The results of J.D. Power’s latest Automotive Performance, Execution and Layout (APEAL) study have been revealed and the most interesting findings are at the bottom of the list.
The APEAL study takes responses gathered between February and May 2015 from over 84,000 new owners of 2015 model-year vehicles. The surveys occurred after just 90 days of ownership.
Owners evaluate their vehicle across 77 attributes, which combine into an overall APEAL Index score that is measured on a 1,000-point scale. This year, the overall APEAL Score increased to 798/1,000. J.D. Power suggests that features like blind-spot monitoring and other safety systems have helped some brands climb through the APEAL rankings, but how does that explain the brands that ended up at the bottom?
See Also: Is J.D. Power IQS a Bunch of BS?
Interestingly, huge carmakers with huge global sales like Toyota and Honda are found in the bottom 10 brands in the rankings, so popularity and APEAL don’t go hand-in-hand. In the past, we’ve always been told that these Japanese brands are known for reliability and excellent quality especially in terms of fit and finish, but this study seems to indicate otherwise. In fact, half of the bottom 10 are Japanese brands.
Here’s the list of the 10 least appealing cars brands of 2015, according to J.D. Power:
10. Dodge – 795
Dodge starts the list off with an APEAL score of 795 out of 1,000. The company is known for its affordable cars, but has flubbed a few new cars like the Dodge Dart, which is heavy, inefficient and not very spacious when compared to its competition. Interestingly, the study found the Dodge Challenger and Dodge Charger as the best vehicles in their respective classes.
9. Chrysler – 788
Chrysler comes in the No. 9 least appealing spot, ranking in with a score of 788, making it slightly worse than Dodge.
8. Subaru – 788
It’s strange to see Subaru sitting at the No. 8 spot of least appealing cars. Every car it sells features all-wheel drive, and 2015 models are offering features like adaptive cruise control and lane departure warning. Its APEAL score is also 788.
7. Honda – 768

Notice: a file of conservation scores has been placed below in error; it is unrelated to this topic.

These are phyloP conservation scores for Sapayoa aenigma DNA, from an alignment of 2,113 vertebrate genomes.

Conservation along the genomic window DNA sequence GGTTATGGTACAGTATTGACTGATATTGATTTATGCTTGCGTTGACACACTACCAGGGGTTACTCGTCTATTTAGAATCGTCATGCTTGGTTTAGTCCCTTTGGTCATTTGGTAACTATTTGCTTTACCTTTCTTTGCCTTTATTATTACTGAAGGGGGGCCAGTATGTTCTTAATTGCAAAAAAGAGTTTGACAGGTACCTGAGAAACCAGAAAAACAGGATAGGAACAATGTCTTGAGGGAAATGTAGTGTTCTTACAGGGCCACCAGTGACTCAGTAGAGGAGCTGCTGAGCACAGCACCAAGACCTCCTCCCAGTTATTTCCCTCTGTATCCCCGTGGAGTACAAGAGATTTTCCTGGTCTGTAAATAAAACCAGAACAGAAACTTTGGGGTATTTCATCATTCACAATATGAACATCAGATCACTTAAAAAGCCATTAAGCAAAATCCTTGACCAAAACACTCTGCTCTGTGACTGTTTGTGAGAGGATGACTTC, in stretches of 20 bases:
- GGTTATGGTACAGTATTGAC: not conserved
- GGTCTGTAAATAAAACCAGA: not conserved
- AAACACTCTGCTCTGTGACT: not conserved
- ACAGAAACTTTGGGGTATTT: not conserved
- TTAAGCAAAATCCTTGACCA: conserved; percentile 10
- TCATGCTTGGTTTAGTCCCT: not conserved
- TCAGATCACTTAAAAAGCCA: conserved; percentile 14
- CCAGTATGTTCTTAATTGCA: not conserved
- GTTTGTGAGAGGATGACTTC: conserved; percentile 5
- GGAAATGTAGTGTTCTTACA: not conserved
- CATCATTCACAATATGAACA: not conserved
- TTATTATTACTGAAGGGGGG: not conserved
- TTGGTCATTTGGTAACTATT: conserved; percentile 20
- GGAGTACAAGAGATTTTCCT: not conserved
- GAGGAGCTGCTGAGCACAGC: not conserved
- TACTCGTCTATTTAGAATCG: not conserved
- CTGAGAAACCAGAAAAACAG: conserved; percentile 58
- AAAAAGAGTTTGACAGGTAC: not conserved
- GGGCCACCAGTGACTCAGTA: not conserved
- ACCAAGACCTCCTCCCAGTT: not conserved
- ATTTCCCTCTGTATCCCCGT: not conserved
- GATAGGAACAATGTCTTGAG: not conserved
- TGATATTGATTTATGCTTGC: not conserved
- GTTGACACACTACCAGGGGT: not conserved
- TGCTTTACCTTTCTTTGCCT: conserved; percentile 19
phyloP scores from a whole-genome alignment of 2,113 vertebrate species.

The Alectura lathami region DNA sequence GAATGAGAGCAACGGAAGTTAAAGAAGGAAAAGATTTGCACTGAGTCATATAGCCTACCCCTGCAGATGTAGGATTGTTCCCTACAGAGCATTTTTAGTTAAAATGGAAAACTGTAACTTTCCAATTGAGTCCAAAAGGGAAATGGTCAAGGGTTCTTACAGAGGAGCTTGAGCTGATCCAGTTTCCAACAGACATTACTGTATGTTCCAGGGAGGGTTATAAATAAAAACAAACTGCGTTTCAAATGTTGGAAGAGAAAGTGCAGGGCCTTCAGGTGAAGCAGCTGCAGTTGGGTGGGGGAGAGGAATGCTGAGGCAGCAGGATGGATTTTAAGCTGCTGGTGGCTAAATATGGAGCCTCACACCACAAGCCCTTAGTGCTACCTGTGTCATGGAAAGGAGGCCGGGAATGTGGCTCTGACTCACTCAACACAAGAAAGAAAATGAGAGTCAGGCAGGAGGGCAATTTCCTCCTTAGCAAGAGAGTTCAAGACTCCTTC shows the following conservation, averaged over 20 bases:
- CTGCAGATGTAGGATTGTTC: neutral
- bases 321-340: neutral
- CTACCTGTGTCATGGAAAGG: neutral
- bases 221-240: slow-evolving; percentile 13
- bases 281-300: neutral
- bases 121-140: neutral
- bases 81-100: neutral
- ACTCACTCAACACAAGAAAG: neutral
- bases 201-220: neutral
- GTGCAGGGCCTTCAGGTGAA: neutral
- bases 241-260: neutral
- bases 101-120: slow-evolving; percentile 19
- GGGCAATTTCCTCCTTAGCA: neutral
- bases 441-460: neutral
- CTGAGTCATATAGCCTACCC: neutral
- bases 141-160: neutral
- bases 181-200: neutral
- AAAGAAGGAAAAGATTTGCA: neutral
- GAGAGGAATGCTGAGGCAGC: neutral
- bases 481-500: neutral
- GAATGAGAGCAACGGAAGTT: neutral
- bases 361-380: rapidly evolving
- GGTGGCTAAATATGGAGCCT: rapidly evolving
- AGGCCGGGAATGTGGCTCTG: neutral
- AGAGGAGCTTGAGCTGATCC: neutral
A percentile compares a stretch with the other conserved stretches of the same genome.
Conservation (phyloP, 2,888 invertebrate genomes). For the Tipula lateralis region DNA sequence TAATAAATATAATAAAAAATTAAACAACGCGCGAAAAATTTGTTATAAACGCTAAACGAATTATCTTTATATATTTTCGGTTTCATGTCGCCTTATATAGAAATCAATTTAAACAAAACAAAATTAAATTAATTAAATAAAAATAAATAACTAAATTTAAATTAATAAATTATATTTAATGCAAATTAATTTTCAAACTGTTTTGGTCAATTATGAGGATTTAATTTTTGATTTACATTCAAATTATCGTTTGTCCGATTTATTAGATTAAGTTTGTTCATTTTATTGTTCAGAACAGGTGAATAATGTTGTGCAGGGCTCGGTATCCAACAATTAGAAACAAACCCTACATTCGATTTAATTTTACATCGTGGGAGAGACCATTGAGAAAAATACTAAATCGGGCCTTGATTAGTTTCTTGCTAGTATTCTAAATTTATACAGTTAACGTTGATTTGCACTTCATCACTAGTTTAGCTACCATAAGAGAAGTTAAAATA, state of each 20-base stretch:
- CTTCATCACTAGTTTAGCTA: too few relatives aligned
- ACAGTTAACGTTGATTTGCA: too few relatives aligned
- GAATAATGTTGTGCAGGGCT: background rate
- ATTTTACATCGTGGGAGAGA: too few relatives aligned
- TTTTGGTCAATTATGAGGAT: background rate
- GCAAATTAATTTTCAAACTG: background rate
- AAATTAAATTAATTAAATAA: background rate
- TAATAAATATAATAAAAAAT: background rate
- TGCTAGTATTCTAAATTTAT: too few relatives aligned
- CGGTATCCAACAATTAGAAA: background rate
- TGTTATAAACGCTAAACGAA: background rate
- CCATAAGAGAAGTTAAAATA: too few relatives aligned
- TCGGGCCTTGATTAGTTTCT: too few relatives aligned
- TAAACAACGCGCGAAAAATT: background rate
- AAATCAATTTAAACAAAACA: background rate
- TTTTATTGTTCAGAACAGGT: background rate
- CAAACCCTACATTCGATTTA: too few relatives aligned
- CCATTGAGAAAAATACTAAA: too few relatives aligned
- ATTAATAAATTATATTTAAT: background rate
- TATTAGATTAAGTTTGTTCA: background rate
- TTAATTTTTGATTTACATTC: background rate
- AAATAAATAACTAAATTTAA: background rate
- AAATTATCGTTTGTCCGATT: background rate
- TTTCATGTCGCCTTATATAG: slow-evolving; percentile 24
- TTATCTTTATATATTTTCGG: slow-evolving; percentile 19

Honda is apparently a less appealing brand than Subaru and Chrysler, scoring 768/1,000. New this year is the HR-V subcompact crossover, which is based on the Fit and poised to take on the Mazda CX-3 and Jeep Renegade. Honda’s place on this list is interesting, especially when you consider how popular the Civic and CR-V are.
6. Nissan – 786
Nissan has been releasing a steady stream of new vehicles, but that’s not saving the company from tanking in the APEAL study. The new Maxima sedan and Murano crossover are just hitting dealerships now and have a focus on luxury. Maybe they will help the brand perform better next year.
5. Toyota – 781
The big T sits five spots from rock-bottom, thanks to an APEAL score of 781.
4. Jeep – 763
Another nameplate from the Fiat-Chrysler Alliance (FCA), Jeep isn’t faring so well in the APEAL study, scoring 763/1,000.
3. Mitsubishi – 755
Surprise! Another Japanese automaker is on the non-appealing cars list. It’s not like Mitsubishi is pumping out amazing vehicles though. The latest new cars from the company include the extremely affordable and bare bones Mitusbishi Mirage and the recently facelifted Outlander.
2. Fiat – 749
Fiat’s been slowly increasing its offering of vehicles, with the more family friendly 500L and 500X hitting the market this year. Sadly, that’s not helping its ranking with owners. The company scored just 749 out of 1,000.
1. smart – 683
Lastly, sitting in the last spot of the APEAL rankings is smart. The automaker known for the small city cars doesn’t have a very diverse lineup, and they’re not very luxurious. A new model is on the way with better transmissions, and more features, so maybe that will help smart climb the rankings for next year.